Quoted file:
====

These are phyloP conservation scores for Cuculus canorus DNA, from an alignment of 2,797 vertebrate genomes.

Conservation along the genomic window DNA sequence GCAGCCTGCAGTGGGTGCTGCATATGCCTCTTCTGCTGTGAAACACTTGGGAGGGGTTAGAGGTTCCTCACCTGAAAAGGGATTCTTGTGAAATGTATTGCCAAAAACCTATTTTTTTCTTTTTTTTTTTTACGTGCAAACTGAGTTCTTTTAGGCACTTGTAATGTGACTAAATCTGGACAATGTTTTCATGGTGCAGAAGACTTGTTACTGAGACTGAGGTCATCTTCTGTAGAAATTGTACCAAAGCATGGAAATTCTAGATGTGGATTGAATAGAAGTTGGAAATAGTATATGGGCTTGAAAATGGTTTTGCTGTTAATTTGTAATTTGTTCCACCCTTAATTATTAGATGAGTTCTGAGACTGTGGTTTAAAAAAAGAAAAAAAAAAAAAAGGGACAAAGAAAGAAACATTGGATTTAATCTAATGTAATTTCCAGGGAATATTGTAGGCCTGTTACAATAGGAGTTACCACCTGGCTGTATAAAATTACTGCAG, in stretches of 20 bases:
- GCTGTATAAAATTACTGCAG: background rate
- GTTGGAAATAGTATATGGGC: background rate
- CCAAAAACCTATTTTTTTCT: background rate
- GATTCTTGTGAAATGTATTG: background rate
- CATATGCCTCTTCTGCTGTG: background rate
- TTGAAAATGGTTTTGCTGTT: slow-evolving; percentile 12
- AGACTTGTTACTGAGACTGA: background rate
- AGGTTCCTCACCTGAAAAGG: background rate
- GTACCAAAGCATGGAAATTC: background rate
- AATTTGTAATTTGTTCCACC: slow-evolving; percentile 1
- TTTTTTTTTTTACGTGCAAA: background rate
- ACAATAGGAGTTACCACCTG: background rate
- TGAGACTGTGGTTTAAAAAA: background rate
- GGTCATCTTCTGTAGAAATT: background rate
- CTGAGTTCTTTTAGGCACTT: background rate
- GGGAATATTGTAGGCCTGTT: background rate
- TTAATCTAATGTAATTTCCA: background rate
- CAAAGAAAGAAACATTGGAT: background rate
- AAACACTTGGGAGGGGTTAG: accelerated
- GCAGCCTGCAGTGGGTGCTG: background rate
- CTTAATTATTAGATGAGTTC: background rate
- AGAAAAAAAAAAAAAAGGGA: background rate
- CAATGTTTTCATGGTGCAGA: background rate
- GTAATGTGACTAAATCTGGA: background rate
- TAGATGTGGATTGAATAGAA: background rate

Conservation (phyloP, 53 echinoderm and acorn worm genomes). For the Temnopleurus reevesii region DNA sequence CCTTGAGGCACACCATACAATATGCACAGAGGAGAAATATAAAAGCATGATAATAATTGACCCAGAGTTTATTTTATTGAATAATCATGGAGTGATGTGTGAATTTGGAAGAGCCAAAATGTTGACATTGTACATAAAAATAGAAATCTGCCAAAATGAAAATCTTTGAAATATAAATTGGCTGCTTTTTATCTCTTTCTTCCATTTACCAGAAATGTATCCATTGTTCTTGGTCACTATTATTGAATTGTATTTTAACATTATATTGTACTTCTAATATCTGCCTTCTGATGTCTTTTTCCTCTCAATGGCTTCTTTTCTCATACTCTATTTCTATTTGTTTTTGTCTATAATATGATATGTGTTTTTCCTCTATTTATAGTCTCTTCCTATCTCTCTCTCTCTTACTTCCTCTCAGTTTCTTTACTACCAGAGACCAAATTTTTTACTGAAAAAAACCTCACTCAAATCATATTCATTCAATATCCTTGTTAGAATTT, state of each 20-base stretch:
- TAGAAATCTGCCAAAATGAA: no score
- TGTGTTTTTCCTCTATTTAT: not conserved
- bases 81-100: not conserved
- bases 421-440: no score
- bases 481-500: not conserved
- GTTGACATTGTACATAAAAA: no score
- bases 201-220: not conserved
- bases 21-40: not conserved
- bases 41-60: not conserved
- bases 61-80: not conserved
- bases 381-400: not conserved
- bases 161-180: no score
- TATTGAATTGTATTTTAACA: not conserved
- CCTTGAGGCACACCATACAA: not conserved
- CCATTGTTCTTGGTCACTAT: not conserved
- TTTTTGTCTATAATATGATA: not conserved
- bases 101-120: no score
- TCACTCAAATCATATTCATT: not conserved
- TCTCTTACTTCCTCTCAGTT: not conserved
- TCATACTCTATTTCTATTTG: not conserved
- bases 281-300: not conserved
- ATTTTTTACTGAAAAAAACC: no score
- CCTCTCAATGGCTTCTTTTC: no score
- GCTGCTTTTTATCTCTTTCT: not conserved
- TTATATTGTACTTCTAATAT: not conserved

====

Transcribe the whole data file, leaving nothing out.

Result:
These are phyloP conservation scores for Cuculus canorus DNA, from an alignment of 2,797 vertebrate genomes.

Conservation along the genomic window DNA sequence GCAGCCTGCAGTGGGTGCTGCATATGCCTCTTCTGCTGTGAAACACTTGGGAGGGGTTAGAGGTTCCTCACCTGAAAAGGGATTCTTGTGAAATGTATTGCCAAAAACCTATTTTTTTCTTTTTTTTTTTTACGTGCAAACTGAGTTCTTTTAGGCACTTGTAATGTGACTAAATCTGGACAATGTTTTCATGGTGCAGAAGACTTGTTACTGAGACTGAGGTCATCTTCTGTAGAAATTGTACCAAAGCATGGAAATTCTAGATGTGGATTGAATAGAAGTTGGAAATAGTATATGGGCTTGAAAATGGTTTTGCTGTTAATTTGTAATTTGTTCCACCCTTAATTATTAGATGAGTTCTGAGACTGTGGTTTAAAAAAAGAAAAAAAAAAAAAAGGGACAAAGAAAGAAACATTGGATTTAATCTAATGTAATTTCCAGGGAATATTGTAGGCCTGTTACAATAGGAGTTACCACCTGGCTGTATAAAATTACTGCAG, in stretches of 20 bases:
- GCTGTATAAAATTACTGCAG: background rate
- GTTGGAAATAGTATATGGGC: background rate
- CCAAAAACCTATTTTTTTCT: background rate
- GATTCTTGTGAAATGTATTG: background rate
- CATATGCCTCTTCTGCTGTG: background rate
- TTGAAAATGGTTTTGCTGTT: slow-evolving; percentile 12
- AGACTTGTTACTGAGACTGA: background rate
- AGGTTCCTCACCTGAAAAGG: background rate
- GTACCAAAGCATGGAAATTC: background rate
- AATTTGTAATTTGTTCCACC: slow-evolving; percentile 1
- TTTTTTTTTTTACGTGCAAA: background rate
- ACAATAGGAGTTACCACCTG: background rate
- TGAGACTGTGGTTTAAAAAA: background rate
- GGTCATCTTCTGTAGAAATT: background rate
- CTGAGTTCTTTTAGGCACTT: background rate
- GGGAATATTGTAGGCCTGTT: background rate
- TTAATCTAATGTAATTTCCA: background rate
- CAAAGAAAGAAACATTGGAT: background rate
- AAACACTTGGGAGGGGTTAG: accelerated
- GCAGCCTGCAGTGGGTGCTG: background rate
- CTTAATTATTAGATGAGTTC: background rate
- AGAAAAAAAAAAAAAAGGGA: background rate
- CAATGTTTTCATGGTGCAGA: background rate
- GTAATGTGACTAAATCTGGA: background rate
- TAGATGTGGATTGAATAGAA: background rate

Conservation (phyloP, 53 echinoderm and acorn worm genomes). For the Temnopleurus reevesii region DNA sequence CCTTGAGGCACACCATACAATATGCACAGAGGAGAAATATAAAAGCATGATAATAATTGACCCAGAGTTTATTTTATTGAATAATCATGGAGTGATGTGTGAATTTGGAAGAGCCAAAATGTTGACATTGTACATAAAAATAGAAATCTGCCAAAATGAAAATCTTTGAAATATAAATTGGCTGCTTTTTATCTCTTTCTTCCATTTACCAGAAATGTATCCATTGTTCTTGGTCACTATTATTGAATTGTATTTTAACATTATATTGTACTTCTAATATCTGCCTTCTGATGTCTTTTTCCTCTCAATGGCTTCTTTTCTCATACTCTATTTCTATTTGTTTTTGTCTATAATATGATATGTGTTTTTCCTCTATTTATAGTCTCTTCCTATCTCTCTCTCTCTTACTTCCTCTCAGTTTCTTTACTACCAGAGACCAAATTTTTTACTGAAAAAAACCTCACTCAAATCATATTCATTCAATATCCTTGTTAGAATTT, state of each 20-base stretch:
- TAGAAATCTGCCAAAATGAA: no score
- TGTGTTTTTCCTCTATTTAT: not conserved
- bases 81-100: not conserved
- bases 421-440: no score
- bases 481-500: not conserved
- GTTGACATTGTACATAAAAA: no score
- bases 201-220: not conserved
- bases 21-40: not conserved
- bases 41-60: not conserved
- bases 61-80: not conserved
- bases 381-400: not conserved
- bases 161-180: no score
- TATTGAATTGTATTTTAACA: not conserved
- CCTTGAGGCACACCATACAA: not conserved
- CCATTGTTCTTGGTCACTAT: not conserved
- TTTTTGTCTATAATATGATA: not conserved
- bases 101-120: no score
- TCACTCAAATCATATTCATT: not conserved
- TCTCTTACTTCCTCTCAGTT: not conserved
- TCATACTCTATTTCTATTTG: not conserved
- bases 281-300: not conserved
- ATTTTTTACTGAAAAAAACC: no score
- CCTCTCAATGGCTTCTTTTC: no score
- GCTGCTTTTTATCTCTTTCT: not conserved
- TTATATTGTACTTCTAATAT: not conserved